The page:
A new approach to compensate for the impact of development may be an effective alternative to biodiversity offsetting – and help nations achieve international biodiversity targets.
University of Queensland scientists say target-based ecological compensation provides greater certainty and clarity, while ensuring the management of impacts from projects like new mines, roads or housing estates directly contributes to broader conservation goals.
UQ’s Dr Jeremy Simmonds said most countries in the world have or are developing policies on biodiversity offsetting.
“Biodiversity offsetting is a form of compensation that typically aims to achieve an outcome in which there is ‘no net loss’ of biodiversity as a result of a particular development,” he said. “Calculating how much and what type of offset is required to compensate for biodiversity losses caused by a project is notoriously complex and confusing. What’s more, as currently designed and implemented, most offsets result in an overall decline in biodiversity, which is at odds with stated goals of no net loss.”
Dr Simmonds said target-based ecological compensation resolves much of this uncertainty by explicitly linking compensatory requirements to biodiversity targets.
“Let’s say a country has committed to doubling the area of habitat for a particular threatened species,” he said. “Under target-based ecological compensation, a project that causes a loss of 100 hectares of that species’ habitat would need to restore or recreate 200 hectares of that same species’ habitat. The project has created twice as much habitat as it destroyed, and therefore contributes to the jurisdiction’s target of doubling habitat availability for that species – it’s that simple. Most nations already have explicit targets for nature conservation, including under international agreements like the Convention on Biological Diversity. In fact, the new draft set of targets under the Convention on Biological Diversity would require no net loss of natural ecosystems. Our approach suggests a way to achieve that, while recognising development projects that damage biodiversity are sometimes necessary. This approach harnesses the compensation that proponents of development are increasingly compelled to provide, generally at great cost and effort, towards the achievement of broader nature conservation goals like internationally-agreed targets.”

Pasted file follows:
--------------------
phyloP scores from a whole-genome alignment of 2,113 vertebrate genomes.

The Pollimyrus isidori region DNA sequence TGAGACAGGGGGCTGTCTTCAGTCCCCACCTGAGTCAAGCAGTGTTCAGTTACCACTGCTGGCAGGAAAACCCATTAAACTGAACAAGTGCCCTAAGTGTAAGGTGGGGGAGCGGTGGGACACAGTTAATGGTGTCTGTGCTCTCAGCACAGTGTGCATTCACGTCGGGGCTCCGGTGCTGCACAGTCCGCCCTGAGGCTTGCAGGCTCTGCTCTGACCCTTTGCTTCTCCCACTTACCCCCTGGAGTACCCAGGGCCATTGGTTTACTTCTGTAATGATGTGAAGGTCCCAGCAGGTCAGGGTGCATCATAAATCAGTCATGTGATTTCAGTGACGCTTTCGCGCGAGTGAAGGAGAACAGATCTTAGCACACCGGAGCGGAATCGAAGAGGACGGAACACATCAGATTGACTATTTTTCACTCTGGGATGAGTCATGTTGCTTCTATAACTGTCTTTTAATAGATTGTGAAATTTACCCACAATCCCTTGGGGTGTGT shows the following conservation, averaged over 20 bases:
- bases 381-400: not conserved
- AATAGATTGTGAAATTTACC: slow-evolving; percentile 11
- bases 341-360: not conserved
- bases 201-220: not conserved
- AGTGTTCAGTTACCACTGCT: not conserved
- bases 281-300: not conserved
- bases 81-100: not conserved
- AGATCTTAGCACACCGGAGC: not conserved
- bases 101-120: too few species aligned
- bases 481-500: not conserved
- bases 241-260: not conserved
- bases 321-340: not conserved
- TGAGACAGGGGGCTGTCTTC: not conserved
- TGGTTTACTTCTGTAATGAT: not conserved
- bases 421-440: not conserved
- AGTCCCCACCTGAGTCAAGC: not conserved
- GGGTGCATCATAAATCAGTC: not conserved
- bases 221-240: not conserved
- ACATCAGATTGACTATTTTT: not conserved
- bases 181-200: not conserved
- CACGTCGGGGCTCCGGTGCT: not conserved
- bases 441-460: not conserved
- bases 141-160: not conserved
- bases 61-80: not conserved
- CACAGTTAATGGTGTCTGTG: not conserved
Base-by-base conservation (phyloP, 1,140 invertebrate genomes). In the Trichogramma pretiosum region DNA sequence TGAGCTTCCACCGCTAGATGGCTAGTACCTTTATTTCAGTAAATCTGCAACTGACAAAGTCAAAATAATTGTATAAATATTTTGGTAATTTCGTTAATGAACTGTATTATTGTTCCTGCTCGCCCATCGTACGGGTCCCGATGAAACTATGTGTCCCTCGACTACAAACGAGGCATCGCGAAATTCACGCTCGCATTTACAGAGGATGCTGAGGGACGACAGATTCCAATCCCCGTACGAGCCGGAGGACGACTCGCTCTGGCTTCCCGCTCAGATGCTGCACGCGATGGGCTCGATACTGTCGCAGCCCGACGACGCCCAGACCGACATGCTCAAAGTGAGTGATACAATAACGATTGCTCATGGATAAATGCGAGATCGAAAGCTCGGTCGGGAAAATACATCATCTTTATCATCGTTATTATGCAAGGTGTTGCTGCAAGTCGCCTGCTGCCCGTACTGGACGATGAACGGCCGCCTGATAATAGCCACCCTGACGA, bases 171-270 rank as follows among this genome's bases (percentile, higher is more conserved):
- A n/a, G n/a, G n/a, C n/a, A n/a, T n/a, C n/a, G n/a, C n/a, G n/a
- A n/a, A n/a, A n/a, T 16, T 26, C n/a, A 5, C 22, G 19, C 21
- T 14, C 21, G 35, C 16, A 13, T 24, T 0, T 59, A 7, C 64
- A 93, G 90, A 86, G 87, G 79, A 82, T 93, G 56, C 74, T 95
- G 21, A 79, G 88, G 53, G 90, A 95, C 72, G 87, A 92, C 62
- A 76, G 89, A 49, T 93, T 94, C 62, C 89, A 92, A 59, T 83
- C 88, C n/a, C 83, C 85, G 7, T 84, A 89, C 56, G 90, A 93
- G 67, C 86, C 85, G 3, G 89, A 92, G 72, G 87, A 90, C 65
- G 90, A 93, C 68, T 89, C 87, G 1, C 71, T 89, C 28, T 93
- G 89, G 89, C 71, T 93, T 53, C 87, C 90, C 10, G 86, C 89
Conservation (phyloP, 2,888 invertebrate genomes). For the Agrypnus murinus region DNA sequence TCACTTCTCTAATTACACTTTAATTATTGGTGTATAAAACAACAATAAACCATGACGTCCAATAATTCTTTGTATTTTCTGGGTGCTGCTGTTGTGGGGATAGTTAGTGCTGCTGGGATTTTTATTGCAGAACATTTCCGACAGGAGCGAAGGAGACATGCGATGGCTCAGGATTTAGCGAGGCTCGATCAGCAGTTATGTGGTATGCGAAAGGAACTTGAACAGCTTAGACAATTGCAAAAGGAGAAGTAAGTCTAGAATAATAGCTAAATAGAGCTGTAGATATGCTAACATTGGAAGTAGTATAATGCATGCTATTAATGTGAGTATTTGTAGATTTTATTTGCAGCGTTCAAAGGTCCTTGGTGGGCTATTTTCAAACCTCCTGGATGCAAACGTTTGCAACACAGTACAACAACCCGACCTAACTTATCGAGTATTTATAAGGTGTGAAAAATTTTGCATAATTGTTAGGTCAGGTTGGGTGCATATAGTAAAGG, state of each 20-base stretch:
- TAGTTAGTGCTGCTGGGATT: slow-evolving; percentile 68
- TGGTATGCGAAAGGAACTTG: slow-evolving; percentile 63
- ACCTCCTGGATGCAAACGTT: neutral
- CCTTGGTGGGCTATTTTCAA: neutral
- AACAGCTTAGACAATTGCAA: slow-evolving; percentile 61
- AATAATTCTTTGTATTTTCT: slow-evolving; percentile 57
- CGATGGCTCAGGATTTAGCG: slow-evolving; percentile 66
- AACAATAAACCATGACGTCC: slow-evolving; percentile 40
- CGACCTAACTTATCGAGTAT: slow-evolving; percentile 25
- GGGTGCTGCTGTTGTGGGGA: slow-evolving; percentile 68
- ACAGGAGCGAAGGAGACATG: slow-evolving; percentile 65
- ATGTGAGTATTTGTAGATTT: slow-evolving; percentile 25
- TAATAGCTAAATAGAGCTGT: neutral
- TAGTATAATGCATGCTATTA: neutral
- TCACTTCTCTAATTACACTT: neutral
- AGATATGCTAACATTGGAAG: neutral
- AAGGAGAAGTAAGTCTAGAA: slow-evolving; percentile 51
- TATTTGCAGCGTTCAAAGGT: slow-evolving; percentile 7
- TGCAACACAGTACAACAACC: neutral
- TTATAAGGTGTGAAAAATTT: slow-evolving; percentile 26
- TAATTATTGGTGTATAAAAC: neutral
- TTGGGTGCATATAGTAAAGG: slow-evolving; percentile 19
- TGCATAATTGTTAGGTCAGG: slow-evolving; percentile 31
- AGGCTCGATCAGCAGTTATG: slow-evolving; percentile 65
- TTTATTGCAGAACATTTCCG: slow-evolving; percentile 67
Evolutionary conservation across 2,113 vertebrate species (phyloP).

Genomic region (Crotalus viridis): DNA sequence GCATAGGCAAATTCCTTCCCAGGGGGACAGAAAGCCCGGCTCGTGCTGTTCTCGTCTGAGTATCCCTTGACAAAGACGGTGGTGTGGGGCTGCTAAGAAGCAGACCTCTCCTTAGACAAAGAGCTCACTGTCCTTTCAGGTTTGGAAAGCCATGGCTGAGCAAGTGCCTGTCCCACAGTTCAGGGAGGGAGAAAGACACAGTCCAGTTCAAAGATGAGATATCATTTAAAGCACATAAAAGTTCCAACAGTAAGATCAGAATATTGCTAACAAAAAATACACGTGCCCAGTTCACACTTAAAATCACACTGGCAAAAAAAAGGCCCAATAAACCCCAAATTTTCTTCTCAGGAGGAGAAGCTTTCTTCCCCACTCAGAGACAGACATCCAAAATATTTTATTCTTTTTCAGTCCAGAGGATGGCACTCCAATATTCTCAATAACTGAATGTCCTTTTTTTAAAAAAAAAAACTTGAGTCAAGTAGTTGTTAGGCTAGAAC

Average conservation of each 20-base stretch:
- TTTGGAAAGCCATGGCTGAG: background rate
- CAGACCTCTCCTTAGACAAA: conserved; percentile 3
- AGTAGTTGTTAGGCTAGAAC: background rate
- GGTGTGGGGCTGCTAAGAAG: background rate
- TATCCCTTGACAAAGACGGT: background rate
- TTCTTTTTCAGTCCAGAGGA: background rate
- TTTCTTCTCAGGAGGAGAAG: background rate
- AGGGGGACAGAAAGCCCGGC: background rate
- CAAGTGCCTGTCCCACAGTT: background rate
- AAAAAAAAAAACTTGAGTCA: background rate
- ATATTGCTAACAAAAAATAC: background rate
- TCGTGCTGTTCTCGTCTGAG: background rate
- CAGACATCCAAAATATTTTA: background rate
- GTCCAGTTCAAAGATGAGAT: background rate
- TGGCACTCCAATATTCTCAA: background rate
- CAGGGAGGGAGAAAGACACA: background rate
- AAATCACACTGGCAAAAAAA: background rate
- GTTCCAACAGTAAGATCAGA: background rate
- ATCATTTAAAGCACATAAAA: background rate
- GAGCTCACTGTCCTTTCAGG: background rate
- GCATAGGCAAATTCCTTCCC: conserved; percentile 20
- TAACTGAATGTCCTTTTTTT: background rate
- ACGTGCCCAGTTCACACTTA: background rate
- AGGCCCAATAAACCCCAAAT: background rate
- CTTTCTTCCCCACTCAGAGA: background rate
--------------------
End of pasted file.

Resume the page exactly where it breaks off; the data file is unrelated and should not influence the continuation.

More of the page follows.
UQ’s Professor Martine Maron said the new proposal provided an opportunity to protect nature in the face of ongoing development.
“Offsetting is not yet delivering on its promise,” she said. “Future development must be strictly managed, so that it does not proceed at the expense of our precious biodiversity. Target-based ecological compensation is a tool that can reconcile nature conservation and development, resulting in better outcomes for the planet and for people.”
The framework was developed by an international working group and produced with the support of the Science for Nature and People Partnership (SNAPP), a collaboration of The Nature Conservancy, the Wildlife Conservation Society, and the National Center for Ecological Analysis and Synthesis (NCEAS).
The target-based ecological compensation framework has been published in the journal Conservation Letters.